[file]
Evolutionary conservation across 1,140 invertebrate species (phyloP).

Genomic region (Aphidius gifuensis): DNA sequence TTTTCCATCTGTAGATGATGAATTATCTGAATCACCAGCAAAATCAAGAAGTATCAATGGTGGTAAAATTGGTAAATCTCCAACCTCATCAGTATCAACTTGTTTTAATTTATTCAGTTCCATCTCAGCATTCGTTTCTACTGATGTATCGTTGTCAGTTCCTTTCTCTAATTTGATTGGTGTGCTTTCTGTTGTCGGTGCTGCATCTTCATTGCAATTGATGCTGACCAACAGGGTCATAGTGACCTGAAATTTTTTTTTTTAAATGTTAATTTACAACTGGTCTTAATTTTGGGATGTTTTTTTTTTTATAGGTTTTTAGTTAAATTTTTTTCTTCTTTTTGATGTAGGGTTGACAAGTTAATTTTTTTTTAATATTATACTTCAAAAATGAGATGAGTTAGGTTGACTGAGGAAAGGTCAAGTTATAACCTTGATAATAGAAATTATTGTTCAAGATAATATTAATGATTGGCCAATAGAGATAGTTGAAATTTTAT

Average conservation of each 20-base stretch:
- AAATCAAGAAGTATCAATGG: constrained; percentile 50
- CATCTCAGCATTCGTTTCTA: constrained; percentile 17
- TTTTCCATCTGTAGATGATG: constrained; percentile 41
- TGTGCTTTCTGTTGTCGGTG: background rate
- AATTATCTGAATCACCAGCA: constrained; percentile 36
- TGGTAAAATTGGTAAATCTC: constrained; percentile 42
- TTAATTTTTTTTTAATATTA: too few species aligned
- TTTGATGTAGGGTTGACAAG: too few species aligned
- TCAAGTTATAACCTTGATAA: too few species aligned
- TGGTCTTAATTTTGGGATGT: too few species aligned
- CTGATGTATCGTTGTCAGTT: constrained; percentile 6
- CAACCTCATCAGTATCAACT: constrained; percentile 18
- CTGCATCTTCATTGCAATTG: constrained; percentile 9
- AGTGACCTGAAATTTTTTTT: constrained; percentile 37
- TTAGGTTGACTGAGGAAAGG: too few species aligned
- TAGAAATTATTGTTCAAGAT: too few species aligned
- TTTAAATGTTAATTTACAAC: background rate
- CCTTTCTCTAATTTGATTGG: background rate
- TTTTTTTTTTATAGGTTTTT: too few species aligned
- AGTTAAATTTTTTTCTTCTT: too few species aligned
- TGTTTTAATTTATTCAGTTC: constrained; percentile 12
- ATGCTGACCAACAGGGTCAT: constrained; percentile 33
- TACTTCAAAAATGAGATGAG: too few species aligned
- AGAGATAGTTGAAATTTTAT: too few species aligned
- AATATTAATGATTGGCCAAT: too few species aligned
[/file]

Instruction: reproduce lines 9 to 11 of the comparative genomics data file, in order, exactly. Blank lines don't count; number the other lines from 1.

- TGGTAAAATTGGTAAATCTC: constrained; percentile 42
- TTAATTTTTTTTTAATATTA: too few species aligned
- TTTGATGTAGGGTTGACAAG: too few species aligned